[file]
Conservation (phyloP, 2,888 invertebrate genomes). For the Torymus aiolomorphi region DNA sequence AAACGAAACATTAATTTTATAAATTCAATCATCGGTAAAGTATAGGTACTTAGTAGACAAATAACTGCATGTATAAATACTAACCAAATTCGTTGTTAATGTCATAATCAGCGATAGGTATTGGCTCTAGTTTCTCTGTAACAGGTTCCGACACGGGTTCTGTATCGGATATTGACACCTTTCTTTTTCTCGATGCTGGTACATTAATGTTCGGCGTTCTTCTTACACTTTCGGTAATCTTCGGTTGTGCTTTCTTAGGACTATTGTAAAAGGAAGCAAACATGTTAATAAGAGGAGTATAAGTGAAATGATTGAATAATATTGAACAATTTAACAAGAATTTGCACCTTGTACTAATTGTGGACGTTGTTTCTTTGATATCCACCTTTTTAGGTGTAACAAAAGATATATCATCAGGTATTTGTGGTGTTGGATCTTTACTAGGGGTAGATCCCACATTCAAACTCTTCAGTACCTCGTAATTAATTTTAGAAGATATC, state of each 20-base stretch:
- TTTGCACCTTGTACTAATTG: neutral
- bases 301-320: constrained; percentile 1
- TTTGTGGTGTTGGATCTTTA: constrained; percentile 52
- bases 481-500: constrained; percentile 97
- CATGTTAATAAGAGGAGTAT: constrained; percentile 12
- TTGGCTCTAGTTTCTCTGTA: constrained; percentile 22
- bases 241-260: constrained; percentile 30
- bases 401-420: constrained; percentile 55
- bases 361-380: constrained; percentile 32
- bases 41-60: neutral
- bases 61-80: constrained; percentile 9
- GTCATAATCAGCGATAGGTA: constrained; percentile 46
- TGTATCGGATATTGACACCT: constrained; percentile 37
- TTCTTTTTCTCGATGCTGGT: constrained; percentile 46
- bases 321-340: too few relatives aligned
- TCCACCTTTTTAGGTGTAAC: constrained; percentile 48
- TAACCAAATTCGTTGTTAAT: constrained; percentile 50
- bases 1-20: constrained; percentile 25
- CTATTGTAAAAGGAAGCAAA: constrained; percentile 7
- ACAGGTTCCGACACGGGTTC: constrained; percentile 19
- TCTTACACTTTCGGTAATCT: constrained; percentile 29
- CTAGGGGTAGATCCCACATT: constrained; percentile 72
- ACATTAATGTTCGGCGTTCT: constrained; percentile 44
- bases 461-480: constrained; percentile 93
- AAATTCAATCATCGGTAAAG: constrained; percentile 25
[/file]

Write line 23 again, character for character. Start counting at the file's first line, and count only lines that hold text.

- CTAGGGGTAGATCCCACATT: constrained; percentile 72